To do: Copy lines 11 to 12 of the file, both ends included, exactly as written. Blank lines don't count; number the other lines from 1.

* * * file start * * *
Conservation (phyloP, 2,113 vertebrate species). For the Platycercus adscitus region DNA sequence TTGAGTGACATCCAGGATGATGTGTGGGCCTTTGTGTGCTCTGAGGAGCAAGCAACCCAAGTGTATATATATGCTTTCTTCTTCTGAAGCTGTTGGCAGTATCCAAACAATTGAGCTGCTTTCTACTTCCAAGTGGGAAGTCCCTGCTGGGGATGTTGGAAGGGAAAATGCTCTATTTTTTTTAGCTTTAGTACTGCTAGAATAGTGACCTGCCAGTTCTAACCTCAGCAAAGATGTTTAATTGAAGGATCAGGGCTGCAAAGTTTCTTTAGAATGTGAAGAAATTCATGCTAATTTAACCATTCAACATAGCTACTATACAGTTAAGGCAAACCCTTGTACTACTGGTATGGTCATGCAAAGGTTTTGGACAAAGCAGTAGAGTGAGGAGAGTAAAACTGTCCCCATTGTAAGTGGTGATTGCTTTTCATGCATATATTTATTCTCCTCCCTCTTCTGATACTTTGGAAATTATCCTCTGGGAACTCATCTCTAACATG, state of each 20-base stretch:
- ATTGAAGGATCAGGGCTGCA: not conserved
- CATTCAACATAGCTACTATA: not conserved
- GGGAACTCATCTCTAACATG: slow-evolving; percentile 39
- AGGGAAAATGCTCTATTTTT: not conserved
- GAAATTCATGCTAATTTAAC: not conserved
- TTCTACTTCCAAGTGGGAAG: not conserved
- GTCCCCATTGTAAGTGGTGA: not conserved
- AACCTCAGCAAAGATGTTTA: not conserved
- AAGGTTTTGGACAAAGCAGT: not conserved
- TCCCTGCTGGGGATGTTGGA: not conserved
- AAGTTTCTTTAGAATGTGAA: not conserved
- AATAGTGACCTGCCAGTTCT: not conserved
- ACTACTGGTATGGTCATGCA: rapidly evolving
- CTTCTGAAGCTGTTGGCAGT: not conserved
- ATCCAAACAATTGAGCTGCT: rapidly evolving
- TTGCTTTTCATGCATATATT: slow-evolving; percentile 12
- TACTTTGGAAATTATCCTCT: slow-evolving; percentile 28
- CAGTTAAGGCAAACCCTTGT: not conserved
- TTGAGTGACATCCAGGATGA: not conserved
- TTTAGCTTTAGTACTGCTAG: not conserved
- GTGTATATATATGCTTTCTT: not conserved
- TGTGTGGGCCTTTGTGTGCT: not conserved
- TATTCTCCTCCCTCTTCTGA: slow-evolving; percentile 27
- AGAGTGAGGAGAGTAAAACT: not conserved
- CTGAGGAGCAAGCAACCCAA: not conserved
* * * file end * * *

- TCCCTGCTGGGGATGTTGGA: not conserved
- AAGTTTCTTTAGAATGTGAA: not conserved